The Swiss government said it has authorized a first group of banks to cooperate with U.S. authorities to help settle a dispute over tax evasion.
“The Federal Council gave various banks authorization to cooperate,” the government in Bern said in a statement on its website today, without disclosing the number or names of lenders. Banks were “encouraged” to give “serious consideration to their participation in the program and to make their decisions in this regard in a timely manner,” it said.
Switzerland in August agreed to a draft plan with the U.S., ending more than two years of negotiations over U.S. probes of at least a dozen banks, including Credit Suisse Group AG (CSGN) and Julius Baer Group Ltd. (BAER), which allegedly helped Americans evade taxes. Under the agreement, banks not already under U.S. investigation are able to disclose wrongdoing voluntarily and turn over account information on clients to avoid fines.
UBS AG (UBSN), Switzerland’s largest bank, avoided prosecution by paying $780 million in 2009, admitting it helped Americans evade taxes and handing over data on 4,500 accounts. Wegelin & Co., the oldest Swiss private bank, pleaded guilty in January and paid $74 million. It has since closed its doors. Since 2009, the U.S. has prosecuted 68 account holders and more than 30 banking professionals for offshore tax crimes.
Switzerland increased private cross-border financial assets to $2.2 trillion last year, Boston Consulting Group said in a report in May. Total assets under management at Swiss banks increased by 320 billion francs ($354 billion) to 5.6 trillion francs in 2012, with the proportion of foreign assets unchanged at just over 50 percent, according to the Basel, Switzerland-based Swiss Bankers Association.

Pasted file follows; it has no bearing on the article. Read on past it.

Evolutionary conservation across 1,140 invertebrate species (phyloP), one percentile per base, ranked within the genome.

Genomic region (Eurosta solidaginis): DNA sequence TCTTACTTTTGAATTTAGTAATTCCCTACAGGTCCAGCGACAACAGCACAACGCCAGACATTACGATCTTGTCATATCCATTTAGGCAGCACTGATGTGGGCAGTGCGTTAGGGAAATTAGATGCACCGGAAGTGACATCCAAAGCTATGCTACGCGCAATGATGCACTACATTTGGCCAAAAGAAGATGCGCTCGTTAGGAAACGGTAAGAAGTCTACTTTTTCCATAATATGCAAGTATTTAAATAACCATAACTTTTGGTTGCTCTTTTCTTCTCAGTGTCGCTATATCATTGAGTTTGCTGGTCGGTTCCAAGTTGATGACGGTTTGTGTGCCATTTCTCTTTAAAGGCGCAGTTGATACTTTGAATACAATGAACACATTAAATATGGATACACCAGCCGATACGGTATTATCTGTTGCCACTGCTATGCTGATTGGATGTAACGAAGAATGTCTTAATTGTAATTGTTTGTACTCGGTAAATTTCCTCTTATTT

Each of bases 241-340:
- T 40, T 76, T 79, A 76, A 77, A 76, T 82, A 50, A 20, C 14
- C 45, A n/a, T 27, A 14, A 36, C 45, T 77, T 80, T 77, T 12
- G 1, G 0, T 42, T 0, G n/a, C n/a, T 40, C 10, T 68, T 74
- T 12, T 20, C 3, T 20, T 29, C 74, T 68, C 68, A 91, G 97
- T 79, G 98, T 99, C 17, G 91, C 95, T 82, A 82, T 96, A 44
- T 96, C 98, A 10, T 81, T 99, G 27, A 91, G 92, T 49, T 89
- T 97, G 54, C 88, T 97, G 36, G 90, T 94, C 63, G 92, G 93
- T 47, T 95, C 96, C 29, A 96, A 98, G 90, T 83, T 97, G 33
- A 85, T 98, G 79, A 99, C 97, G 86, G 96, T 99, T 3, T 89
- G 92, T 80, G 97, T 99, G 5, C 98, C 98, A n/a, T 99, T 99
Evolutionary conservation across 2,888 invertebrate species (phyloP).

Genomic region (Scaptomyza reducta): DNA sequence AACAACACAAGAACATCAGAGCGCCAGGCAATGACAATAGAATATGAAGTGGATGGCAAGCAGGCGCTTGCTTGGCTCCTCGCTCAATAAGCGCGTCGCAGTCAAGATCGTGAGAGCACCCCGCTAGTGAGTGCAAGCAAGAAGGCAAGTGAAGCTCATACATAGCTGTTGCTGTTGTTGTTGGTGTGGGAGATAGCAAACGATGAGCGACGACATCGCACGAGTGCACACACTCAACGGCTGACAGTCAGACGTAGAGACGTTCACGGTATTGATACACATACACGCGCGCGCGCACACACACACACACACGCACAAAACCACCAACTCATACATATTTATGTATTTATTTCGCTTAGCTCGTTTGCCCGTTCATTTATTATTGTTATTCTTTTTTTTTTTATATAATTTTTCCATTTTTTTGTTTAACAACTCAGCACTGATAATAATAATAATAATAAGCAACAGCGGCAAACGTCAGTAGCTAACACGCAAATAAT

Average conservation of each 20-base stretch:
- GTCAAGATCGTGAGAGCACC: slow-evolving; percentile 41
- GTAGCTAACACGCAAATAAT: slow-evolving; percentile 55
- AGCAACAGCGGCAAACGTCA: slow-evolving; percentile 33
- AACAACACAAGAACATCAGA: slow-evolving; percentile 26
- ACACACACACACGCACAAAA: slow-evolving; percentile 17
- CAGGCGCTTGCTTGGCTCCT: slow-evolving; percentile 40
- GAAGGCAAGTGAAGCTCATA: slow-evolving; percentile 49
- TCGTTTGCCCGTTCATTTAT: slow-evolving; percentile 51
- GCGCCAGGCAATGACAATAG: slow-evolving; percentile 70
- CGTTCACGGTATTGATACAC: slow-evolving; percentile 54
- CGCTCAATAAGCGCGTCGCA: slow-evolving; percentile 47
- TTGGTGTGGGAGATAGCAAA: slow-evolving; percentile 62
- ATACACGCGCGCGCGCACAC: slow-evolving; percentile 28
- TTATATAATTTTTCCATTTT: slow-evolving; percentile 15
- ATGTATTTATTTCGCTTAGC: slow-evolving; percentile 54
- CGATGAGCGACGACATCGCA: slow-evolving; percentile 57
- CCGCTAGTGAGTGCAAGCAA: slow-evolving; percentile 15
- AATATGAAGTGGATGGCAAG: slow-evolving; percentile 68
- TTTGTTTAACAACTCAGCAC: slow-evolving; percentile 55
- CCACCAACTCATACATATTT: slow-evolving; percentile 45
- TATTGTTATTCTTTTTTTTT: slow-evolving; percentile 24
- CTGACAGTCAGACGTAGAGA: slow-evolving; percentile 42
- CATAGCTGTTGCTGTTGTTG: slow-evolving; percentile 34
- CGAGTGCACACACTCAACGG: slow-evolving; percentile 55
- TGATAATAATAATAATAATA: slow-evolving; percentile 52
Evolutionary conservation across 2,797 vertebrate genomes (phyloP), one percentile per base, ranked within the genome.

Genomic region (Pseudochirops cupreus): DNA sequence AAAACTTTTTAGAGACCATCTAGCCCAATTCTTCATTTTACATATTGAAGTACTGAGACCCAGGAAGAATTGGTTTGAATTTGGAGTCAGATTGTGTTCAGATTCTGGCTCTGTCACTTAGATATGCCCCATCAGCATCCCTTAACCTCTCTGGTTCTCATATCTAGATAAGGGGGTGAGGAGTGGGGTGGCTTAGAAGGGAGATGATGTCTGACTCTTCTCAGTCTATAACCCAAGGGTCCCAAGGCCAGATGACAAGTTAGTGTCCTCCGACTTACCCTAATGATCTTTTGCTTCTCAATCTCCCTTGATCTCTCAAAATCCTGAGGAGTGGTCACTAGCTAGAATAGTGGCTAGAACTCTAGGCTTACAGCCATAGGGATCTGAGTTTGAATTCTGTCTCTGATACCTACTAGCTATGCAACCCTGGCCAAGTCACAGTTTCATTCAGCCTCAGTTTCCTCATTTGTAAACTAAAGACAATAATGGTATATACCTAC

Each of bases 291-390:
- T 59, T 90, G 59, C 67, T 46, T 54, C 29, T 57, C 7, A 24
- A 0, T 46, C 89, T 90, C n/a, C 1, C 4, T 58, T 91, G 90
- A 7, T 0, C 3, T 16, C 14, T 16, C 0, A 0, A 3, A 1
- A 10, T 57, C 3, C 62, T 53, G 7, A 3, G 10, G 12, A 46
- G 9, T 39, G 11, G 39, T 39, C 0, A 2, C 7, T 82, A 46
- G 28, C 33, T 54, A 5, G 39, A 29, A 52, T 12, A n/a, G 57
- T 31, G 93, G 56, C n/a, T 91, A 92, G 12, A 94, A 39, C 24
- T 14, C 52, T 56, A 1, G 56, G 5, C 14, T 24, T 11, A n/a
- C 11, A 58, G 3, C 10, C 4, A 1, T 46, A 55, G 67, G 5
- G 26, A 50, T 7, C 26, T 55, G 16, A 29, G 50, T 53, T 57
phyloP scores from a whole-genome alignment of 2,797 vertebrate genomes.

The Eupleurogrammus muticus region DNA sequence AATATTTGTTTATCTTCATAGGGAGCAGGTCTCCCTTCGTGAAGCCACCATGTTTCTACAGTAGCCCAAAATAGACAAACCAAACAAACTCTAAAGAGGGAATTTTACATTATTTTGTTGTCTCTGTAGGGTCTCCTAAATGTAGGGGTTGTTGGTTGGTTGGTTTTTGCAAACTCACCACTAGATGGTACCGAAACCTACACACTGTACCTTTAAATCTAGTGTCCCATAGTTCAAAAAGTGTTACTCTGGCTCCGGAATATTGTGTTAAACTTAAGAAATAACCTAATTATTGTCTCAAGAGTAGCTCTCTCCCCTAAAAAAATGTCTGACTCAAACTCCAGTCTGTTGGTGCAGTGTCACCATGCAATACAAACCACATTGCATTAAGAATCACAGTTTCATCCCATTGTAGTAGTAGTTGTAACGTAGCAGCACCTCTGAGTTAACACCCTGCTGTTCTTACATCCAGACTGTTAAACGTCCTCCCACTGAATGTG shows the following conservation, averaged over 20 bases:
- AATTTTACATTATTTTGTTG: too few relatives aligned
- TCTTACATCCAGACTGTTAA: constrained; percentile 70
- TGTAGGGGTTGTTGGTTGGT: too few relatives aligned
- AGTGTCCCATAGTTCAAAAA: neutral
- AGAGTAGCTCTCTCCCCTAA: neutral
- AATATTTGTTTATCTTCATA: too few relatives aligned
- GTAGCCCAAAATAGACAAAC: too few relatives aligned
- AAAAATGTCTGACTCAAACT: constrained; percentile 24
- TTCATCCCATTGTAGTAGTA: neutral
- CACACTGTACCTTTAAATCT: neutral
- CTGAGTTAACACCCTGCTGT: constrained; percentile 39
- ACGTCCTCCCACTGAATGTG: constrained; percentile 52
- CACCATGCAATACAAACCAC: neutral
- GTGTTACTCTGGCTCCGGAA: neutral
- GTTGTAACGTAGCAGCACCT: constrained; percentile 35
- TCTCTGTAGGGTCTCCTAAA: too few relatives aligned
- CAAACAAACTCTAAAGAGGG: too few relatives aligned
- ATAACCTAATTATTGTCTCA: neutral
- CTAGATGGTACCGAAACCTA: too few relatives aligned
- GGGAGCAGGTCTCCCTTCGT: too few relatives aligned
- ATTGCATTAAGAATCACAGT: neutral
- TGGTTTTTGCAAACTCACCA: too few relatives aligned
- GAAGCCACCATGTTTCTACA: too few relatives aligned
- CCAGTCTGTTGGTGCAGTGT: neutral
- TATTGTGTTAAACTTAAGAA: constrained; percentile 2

Swiss banks that seek to avoid prosecution for fostering tax evasion through secret accounts held by U.S. clients face penalties of as much as 50 percent of the value of those assets under the plan announced in August. Credit Suisse and Julius Baer have both said they expect to pay a fine and hand over client information to resolve the probes.
Firms “that have to assume they have violated U.S. law” have until the end of the year to notify U.S. authorities that they wish to participate in the program, the government said.
“‘Banks must comply with applicable Swiss law, particularly data protection and employment law provisions, within the framework of their cooperation,’’ it said.
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